Google Voice is a great way to supplement text message usage and cut down on the number of paid messages sent through your carrier, but it has its share of issues. After using Google Voice as my primary means of sending text messages for 2 months I had to switch back to standard text messages for a number of reasons.
Delayed and/or missed messages
On occasion I would get a text from a friend wondering why I never answered their previous text. My response would always be that I never received it in the first place. I would also receive messages saying “I’ll be there in 10 minutes” immediately followed by a phone call from them saying that they have been waiting for me for 15. In the age of instant communications, we depend on messages being delivered very quickly. GV just wasn’t good enough all of the time.
Lack of support for MMS (Pictures and Video)
This is one of my biggest gripes with GV. It’s not that I depended on this feature so often, but the way they handle incoming picture messages by making them vanish without a trace. Instead of getting a notification that I received an incompatible message, absolutely nothing would happen. The person sending the message would not be informed that it couldn’t be delivered, and the person receiving it wouldn’t know anything happened at all.
GV is not a real carrier
Many web based messaging services require you to choose a carrier in order to send an SMS, but since GV is not a real carrier, it is not supported my these systems. This includes things like text alerts for traffic and local news.
Buggy, Crash prone software
I tried multiple apps with support for GV messages and none of them were without flaws. Freezing up and/or crashing was a regular occurrence. The other issue was lack of true push support on many of the apps, requiring quirky workarounds like forwarding all of your messages to a special email address. This not only adds to the delays I referred to earlier, but also brings privacy concerns into the picture.
With the release of iOS 5, Apple brings us iMessage as another alternative to traditional text messages. The beauty of iMessage is that it’s built right into any device running iOS 5 and integrates seamlessly with the iPhone’s built in messages app. When my girlfriend updated to iOS 5 and sent me a text, it automatically detected that I was also running iOS 5 and sent me an iMessage instead of a text.
The chat bubbles, which are normally green, turn blue when you are talking to another iMessage user. And in the event that your iMessage cannot be delivered due to the recipient being in an area with poor data coverage, you have the option to resend the message as a standard text. iMessage also allows you to see when the other person is typing and (optionally) send read receipts so people know when you actually read their messages.
One last advantage of iMessage is its ability to work over WiFi. As I type this, I am in an area with very poor AT&T reception, but I’m connected to a WiFi network and have no issues sending and receiving messages.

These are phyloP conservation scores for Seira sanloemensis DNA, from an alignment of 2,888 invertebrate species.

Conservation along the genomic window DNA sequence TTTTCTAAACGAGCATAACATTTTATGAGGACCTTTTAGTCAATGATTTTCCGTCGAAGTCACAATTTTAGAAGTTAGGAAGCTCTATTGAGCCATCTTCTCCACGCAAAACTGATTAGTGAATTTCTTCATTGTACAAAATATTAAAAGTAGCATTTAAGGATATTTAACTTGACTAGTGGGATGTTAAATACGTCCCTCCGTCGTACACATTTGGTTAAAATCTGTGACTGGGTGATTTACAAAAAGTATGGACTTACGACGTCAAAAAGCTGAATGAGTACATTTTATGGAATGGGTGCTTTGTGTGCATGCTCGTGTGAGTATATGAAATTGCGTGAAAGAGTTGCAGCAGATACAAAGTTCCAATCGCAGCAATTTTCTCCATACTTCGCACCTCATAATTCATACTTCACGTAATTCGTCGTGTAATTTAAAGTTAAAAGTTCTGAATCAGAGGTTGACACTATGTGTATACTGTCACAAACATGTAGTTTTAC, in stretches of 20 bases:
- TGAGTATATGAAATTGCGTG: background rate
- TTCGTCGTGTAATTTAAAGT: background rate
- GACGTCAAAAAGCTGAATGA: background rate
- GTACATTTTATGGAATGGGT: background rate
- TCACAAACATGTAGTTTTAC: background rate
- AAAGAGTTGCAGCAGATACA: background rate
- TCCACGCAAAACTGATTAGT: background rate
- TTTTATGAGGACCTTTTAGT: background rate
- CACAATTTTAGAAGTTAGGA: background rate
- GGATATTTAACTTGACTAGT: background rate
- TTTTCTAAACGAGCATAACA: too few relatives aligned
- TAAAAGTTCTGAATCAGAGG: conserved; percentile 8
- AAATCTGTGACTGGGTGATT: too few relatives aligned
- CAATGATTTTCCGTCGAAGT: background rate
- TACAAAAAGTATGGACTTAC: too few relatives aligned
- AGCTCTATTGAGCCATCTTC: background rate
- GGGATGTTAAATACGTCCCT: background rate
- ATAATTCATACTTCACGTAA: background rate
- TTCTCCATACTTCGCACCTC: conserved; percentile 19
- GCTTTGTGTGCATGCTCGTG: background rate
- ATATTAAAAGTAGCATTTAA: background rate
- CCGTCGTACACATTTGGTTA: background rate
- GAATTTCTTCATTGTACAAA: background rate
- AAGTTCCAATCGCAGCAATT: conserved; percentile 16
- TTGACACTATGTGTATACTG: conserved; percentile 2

This all sounds great, so what’s the catch? The biggest strength of iMessage can also be considered its biggest weakness. The fact that it’s built into iOS 5 and only iOS devices means that anyone without an iPhone, iPad or iPod Touch is going to be left out of the party.
If all of your friends are using iPhones, you can basically eliminate texting without having to even think about it. But if your friends are using Android devices, Blackberry’s or any other phones, you are out of luck. Your options are to convince them to all get iPhones or to use something like Google Talk, Facebook Chat, or any one of the many IM clients out there. Of course this isn’t going to be easy and there will inevitably be someone who insists on sending you texts, no matter how hard you try to stop them. And, yes, there are still people out there that are not using smart phones and do, not have the ability to use any of these alternative methods. This is where Google Voice can be used as a supplement. If I was not relying on it as my primary messaging method, most of the problems above wouldn’t really be that much of an annoyance.
This is why cellular carriers are structuring their text messaging plans the way they are. With AT&T, it’s all or nothing. Unlimited or pay as you go, which makes it less of an incentive to simply cut back on the number of messages you use unless you can get it down to nearly zero. AT&T has added incentives to their texting plans, such as unlimited mobile-to-mobile minutes so you feel like you are getting more for your money, because they know that people are cutting back. Until they stop making loads of money from texts, I wouldn’t hold my breath waiting for this to change any time soon. But if more and more people make the switch I think with time they will be forced to make changes to the pricing structure. So I encourage everyone to use as few text messages as possible. The less dependent we are on the carriers, the less power they have to maintain their extraordinary prices for text messaging.